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Bright Eyes: King of Indie Rock

From the badlands of Omaha comes Conor Oberst of Bright Eyes — the best young songwriter in America

January 27, 2005 12:00 AM ET

Below is an excerpt of an article that originally appeared in RS 966 from January 27, 2005. This issue and the rest of the Rolling Stone archives are available via Rolling Stone Plus, Rolling Stone's premium subscription plan. If you are already a subscriber, you can click here to see the full story. Not a member? Click here to learn more about Rolling Stone Plus.

Twenty-four-year-old Conor Oberst pulls the overlong sleeve of his brown striped sweater over one hand and musses his greasy dark hair with the other. "The first sentence of all my reviews has always been how old I was," Oberst notes with an angular smile. His hair, now piled forward in a jagged New Wave pompadour, conjures the phrase "A-ha tribute band." "On tour, people would always tell me, 'You're gonna be really great someday,'" Oberst continues. "How many times have I heard that?" He chuckles and fingers his pack of Parliament Lights. "Of course, most people don't have their entire development as a songwriter documented. Most people have years of shit nobody ever hears. It's probably better that way."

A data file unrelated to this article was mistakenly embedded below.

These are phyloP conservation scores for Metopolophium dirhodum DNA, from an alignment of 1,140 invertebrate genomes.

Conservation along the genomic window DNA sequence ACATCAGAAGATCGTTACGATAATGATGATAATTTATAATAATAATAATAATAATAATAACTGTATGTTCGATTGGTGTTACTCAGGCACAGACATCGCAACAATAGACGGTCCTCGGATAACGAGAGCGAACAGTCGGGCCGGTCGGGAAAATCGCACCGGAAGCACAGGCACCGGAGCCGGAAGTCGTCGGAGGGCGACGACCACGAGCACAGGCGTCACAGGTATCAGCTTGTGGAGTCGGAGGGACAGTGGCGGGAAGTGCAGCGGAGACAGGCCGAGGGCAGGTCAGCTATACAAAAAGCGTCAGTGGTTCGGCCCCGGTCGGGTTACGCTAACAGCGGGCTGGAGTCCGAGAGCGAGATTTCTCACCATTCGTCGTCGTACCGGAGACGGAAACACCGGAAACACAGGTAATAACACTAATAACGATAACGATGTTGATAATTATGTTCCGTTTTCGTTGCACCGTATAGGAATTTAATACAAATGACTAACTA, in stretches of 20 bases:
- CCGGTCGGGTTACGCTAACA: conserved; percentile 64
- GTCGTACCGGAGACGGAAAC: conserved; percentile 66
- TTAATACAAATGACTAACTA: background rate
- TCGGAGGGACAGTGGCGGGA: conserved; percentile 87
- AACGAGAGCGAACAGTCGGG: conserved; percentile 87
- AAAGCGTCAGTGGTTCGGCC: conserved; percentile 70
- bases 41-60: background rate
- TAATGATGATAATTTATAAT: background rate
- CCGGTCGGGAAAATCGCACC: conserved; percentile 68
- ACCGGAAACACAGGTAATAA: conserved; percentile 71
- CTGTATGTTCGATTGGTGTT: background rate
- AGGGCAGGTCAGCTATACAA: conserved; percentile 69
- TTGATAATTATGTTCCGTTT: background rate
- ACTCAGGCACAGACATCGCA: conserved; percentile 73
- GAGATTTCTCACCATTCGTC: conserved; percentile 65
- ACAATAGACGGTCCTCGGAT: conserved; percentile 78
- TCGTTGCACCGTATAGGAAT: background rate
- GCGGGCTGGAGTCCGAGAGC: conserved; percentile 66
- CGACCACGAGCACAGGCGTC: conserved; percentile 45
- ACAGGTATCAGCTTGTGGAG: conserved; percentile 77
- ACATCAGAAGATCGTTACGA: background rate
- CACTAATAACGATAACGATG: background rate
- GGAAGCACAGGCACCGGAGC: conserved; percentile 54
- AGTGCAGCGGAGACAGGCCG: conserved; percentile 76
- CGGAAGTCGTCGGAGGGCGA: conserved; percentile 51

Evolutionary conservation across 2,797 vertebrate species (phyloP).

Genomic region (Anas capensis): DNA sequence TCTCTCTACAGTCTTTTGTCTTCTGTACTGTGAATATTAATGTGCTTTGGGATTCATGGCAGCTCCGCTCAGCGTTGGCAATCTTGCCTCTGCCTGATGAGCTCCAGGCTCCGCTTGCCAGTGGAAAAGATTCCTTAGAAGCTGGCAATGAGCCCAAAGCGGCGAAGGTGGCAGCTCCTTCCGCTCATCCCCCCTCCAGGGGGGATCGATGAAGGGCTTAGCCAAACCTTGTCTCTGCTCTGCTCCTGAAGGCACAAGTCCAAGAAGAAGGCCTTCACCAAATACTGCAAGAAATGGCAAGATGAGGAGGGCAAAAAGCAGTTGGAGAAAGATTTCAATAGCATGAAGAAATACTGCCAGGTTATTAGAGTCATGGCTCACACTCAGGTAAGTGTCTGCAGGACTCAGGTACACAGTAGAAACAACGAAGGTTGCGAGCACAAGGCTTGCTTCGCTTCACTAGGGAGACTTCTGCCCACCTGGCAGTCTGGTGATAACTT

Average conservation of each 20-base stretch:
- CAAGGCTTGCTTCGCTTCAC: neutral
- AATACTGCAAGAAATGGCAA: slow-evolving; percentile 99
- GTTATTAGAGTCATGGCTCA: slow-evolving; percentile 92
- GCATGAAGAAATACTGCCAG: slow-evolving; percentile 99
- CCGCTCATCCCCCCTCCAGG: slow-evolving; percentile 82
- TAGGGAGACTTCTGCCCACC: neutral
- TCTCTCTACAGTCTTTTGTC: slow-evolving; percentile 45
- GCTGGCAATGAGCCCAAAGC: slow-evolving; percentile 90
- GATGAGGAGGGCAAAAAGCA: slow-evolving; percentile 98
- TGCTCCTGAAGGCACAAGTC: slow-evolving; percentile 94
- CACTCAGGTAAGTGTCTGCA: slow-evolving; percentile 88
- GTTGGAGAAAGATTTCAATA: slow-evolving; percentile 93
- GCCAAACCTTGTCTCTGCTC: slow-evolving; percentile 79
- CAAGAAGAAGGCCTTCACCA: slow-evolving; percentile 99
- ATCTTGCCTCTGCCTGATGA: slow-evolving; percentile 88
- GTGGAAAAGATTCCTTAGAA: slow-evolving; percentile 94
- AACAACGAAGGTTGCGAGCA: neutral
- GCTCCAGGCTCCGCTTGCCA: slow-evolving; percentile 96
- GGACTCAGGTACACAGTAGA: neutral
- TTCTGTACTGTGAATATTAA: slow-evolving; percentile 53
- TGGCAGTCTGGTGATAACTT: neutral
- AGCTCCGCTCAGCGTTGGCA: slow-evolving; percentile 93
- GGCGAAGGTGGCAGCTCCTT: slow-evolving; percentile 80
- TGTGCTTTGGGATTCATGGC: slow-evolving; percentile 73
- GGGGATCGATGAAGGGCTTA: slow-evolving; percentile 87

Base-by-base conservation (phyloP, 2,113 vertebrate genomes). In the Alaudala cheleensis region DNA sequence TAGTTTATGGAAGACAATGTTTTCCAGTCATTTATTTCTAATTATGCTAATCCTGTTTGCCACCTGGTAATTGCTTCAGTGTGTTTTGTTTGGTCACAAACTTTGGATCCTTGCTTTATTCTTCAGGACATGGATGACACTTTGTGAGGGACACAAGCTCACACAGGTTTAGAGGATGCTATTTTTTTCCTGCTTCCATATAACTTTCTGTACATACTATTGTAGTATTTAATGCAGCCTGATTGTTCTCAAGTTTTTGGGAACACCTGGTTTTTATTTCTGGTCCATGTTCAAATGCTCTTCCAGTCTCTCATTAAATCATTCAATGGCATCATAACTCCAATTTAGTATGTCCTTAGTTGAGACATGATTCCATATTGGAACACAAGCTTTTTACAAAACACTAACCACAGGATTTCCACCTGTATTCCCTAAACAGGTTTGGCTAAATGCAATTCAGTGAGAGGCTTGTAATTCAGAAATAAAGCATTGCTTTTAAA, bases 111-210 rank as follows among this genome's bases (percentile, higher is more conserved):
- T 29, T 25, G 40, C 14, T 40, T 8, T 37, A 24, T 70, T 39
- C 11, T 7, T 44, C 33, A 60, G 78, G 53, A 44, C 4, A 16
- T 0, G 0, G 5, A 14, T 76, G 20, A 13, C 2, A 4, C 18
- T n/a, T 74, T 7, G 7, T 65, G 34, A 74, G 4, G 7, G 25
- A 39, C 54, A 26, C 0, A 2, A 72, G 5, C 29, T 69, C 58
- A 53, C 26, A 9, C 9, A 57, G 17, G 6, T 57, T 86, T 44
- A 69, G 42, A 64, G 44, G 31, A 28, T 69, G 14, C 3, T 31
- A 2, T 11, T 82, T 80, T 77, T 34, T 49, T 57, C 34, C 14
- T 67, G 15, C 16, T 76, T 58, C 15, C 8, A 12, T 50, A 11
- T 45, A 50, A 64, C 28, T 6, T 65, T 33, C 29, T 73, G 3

Like many a future rock star, Oberst — the singer, guitarist and all-around creative force behind Bright Eyes — picked up his instrument at a young age. In his case, it was a guitar at age ten, lessons provided by his dad, an insurance-company manager who played Three Dog Night covers at weddings and picnics. Unlike many a future rock star, though, young Oberst was already playing gigs and writing original songs three years later. He released his first album — well, cassette — just before he started eighth grade at St. Pius X/St. Leo Elementary School in Omaha, Nebraska. His "label," Lumberjack, eventually became Saddle Creek, currently one of the hottest indies on the scene, with a roster that includes Bright Eyes, Cursive and the Faint.

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Song Stories

“Try a Little Tenderness”

Otis Redding | 1966

This pop standard had been previously recorded by dozens of artists, including by Bing Crosby 33 years before Otis Redding, who usually wrote his own songs, cut it. It was actually Sam Cooke’s 1964 take, which Redding’s manager played for Otis, that inspired the initially reluctant singer to take on the song. Isaac Hayes, then working as Stax Records’ in-house producer, handled the arrangement, and Booker T. and the MG’s were the backing band. Redding’s soulful version begins quite slowly and tenderly itself before mounting into a rousing, almost religious “You’ve gotta hold her, squeeze her …” climax. “I did that damn song you told me to do,” Redding told his manager. “It’s a brand new song now.”

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